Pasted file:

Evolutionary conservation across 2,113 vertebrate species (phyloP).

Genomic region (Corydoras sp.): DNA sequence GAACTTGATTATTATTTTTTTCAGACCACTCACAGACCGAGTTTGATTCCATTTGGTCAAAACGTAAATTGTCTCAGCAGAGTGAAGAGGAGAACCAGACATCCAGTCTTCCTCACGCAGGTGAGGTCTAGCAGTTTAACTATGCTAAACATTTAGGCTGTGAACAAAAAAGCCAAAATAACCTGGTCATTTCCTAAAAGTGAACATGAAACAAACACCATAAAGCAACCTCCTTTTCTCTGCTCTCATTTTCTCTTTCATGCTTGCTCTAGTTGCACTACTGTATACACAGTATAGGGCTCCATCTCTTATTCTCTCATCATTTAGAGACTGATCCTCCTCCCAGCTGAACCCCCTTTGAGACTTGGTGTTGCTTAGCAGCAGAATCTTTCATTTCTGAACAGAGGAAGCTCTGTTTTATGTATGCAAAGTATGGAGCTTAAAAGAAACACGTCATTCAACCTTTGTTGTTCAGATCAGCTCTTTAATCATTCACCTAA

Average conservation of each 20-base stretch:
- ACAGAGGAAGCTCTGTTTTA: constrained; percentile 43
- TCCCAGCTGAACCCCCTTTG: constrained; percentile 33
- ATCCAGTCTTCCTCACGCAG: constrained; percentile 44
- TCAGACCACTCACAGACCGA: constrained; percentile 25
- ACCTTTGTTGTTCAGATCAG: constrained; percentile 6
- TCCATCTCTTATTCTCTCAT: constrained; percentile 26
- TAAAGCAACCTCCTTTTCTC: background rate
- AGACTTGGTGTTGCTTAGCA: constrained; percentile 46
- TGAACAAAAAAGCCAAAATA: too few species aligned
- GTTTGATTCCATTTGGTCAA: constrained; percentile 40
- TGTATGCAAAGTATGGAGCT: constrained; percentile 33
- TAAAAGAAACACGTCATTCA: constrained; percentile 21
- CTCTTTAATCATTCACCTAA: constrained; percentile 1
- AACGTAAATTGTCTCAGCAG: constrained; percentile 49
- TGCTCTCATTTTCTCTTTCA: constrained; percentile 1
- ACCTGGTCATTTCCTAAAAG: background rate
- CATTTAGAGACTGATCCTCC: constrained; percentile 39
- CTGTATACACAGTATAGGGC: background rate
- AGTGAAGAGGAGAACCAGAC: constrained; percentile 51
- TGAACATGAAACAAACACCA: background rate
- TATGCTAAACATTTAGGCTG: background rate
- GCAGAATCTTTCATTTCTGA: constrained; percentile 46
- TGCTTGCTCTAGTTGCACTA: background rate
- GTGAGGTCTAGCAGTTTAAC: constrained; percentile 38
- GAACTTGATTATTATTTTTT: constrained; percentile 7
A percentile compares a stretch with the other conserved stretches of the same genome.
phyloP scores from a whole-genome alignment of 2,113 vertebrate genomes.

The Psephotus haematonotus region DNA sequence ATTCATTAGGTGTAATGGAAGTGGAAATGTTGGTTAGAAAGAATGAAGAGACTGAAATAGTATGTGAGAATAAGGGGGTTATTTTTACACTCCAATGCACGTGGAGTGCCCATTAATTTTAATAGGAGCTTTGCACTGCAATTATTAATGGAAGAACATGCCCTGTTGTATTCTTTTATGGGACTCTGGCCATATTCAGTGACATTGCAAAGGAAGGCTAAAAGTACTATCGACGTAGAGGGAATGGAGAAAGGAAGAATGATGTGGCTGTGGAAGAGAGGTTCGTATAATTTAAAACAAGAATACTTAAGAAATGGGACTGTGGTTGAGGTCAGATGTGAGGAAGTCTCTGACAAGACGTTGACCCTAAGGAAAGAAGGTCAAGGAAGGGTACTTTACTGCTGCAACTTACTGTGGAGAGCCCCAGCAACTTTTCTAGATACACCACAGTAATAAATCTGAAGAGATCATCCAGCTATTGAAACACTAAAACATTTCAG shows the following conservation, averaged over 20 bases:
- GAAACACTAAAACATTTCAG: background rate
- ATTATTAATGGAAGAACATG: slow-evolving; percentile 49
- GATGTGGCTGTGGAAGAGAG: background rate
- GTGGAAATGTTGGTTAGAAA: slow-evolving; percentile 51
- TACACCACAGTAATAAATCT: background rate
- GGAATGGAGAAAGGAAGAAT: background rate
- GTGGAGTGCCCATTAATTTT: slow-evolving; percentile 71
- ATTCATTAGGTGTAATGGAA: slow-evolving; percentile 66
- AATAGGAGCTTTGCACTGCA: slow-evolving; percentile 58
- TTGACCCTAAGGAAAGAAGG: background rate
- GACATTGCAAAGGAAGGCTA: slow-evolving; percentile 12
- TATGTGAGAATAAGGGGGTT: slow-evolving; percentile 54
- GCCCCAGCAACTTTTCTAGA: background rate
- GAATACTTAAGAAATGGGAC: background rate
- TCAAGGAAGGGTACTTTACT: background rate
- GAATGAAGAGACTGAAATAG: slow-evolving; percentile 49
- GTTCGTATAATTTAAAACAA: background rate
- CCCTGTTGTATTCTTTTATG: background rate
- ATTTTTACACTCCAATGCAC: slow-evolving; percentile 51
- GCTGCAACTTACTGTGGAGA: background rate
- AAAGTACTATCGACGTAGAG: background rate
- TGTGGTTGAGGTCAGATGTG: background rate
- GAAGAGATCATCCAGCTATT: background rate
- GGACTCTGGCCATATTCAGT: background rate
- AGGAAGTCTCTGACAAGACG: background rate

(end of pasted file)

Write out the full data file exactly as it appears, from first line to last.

Evolutionary conservation across 2,113 vertebrate species (phyloP).

Genomic region (Corydoras sp.): DNA sequence GAACTTGATTATTATTTTTTTCAGACCACTCACAGACCGAGTTTGATTCCATTTGGTCAAAACGTAAATTGTCTCAGCAGAGTGAAGAGGAGAACCAGACATCCAGTCTTCCTCACGCAGGTGAGGTCTAGCAGTTTAACTATGCTAAACATTTAGGCTGTGAACAAAAAAGCCAAAATAACCTGGTCATTTCCTAAAAGTGAACATGAAACAAACACCATAAAGCAACCTCCTTTTCTCTGCTCTCATTTTCTCTTTCATGCTTGCTCTAGTTGCACTACTGTATACACAGTATAGGGCTCCATCTCTTATTCTCTCATCATTTAGAGACTGATCCTCCTCCCAGCTGAACCCCCTTTGAGACTTGGTGTTGCTTAGCAGCAGAATCTTTCATTTCTGAACAGAGGAAGCTCTGTTTTATGTATGCAAAGTATGGAGCTTAAAAGAAACACGTCATTCAACCTTTGTTGTTCAGATCAGCTCTTTAATCATTCACCTAA

Average conservation of each 20-base stretch:
- ACAGAGGAAGCTCTGTTTTA: constrained; percentile 43
- TCCCAGCTGAACCCCCTTTG: constrained; percentile 33
- ATCCAGTCTTCCTCACGCAG: constrained; percentile 44
- TCAGACCACTCACAGACCGA: constrained; percentile 25
- ACCTTTGTTGTTCAGATCAG: constrained; percentile 6
- TCCATCTCTTATTCTCTCAT: constrained; percentile 26
- TAAAGCAACCTCCTTTTCTC: background rate
- AGACTTGGTGTTGCTTAGCA: constrained; percentile 46
- TGAACAAAAAAGCCAAAATA: too few species aligned
- GTTTGATTCCATTTGGTCAA: constrained; percentile 40
- TGTATGCAAAGTATGGAGCT: constrained; percentile 33
- TAAAAGAAACACGTCATTCA: constrained; percentile 21
- CTCTTTAATCATTCACCTAA: constrained; percentile 1
- AACGTAAATTGTCTCAGCAG: constrained; percentile 49
- TGCTCTCATTTTCTCTTTCA: constrained; percentile 1
- ACCTGGTCATTTCCTAAAAG: background rate
- CATTTAGAGACTGATCCTCC: constrained; percentile 39
- CTGTATACACAGTATAGGGC: background rate
- AGTGAAGAGGAGAACCAGAC: constrained; percentile 51
- TGAACATGAAACAAACACCA: background rate
- TATGCTAAACATTTAGGCTG: background rate
- GCAGAATCTTTCATTTCTGA: constrained; percentile 46
- TGCTTGCTCTAGTTGCACTA: background rate
- GTGAGGTCTAGCAGTTTAAC: constrained; percentile 38
- GAACTTGATTATTATTTTTT: constrained; percentile 7
A percentile compares a stretch with the other conserved stretches of the same genome.
phyloP scores from a whole-genome alignment of 2,113 vertebrate genomes.

The Psephotus haematonotus region DNA sequence ATTCATTAGGTGTAATGGAAGTGGAAATGTTGGTTAGAAAGAATGAAGAGACTGAAATAGTATGTGAGAATAAGGGGGTTATTTTTACACTCCAATGCACGTGGAGTGCCCATTAATTTTAATAGGAGCTTTGCACTGCAATTATTAATGGAAGAACATGCCCTGTTGTATTCTTTTATGGGACTCTGGCCATATTCAGTGACATTGCAAAGGAAGGCTAAAAGTACTATCGACGTAGAGGGAATGGAGAAAGGAAGAATGATGTGGCTGTGGAAGAGAGGTTCGTATAATTTAAAACAAGAATACTTAAGAAATGGGACTGTGGTTGAGGTCAGATGTGAGGAAGTCTCTGACAAGACGTTGACCCTAAGGAAAGAAGGTCAAGGAAGGGTACTTTACTGCTGCAACTTACTGTGGAGAGCCCCAGCAACTTTTCTAGATACACCACAGTAATAAATCTGAAGAGATCATCCAGCTATTGAAACACTAAAACATTTCAG shows the following conservation, averaged over 20 bases:
- GAAACACTAAAACATTTCAG: background rate
- ATTATTAATGGAAGAACATG: slow-evolving; percentile 49
- GATGTGGCTGTGGAAGAGAG: background rate
- GTGGAAATGTTGGTTAGAAA: slow-evolving; percentile 51
- TACACCACAGTAATAAATCT: background rate
- GGAATGGAGAAAGGAAGAAT: background rate
- GTGGAGTGCCCATTAATTTT: slow-evolving; percentile 71
- ATTCATTAGGTGTAATGGAA: slow-evolving; percentile 66
- AATAGGAGCTTTGCACTGCA: slow-evolving; percentile 58
- TTGACCCTAAGGAAAGAAGG: background rate
- GACATTGCAAAGGAAGGCTA: slow-evolving; percentile 12
- TATGTGAGAATAAGGGGGTT: slow-evolving; percentile 54
- GCCCCAGCAACTTTTCTAGA: background rate
- GAATACTTAAGAAATGGGAC: background rate
- TCAAGGAAGGGTACTTTACT: background rate
- GAATGAAGAGACTGAAATAG: slow-evolving; percentile 49
- GTTCGTATAATTTAAAACAA: background rate
- CCCTGTTGTATTCTTTTATG: background rate
- ATTTTTACACTCCAATGCAC: slow-evolving; percentile 51
- GCTGCAACTTACTGTGGAGA: background rate
- AAAGTACTATCGACGTAGAG: background rate
- TGTGGTTGAGGTCAGATGTG: background rate
- GAAGAGATCATCCAGCTATT: background rate
- GGACTCTGGCCATATTCAGT: background rate
- AGGAAGTCTCTGACAAGACG: background rate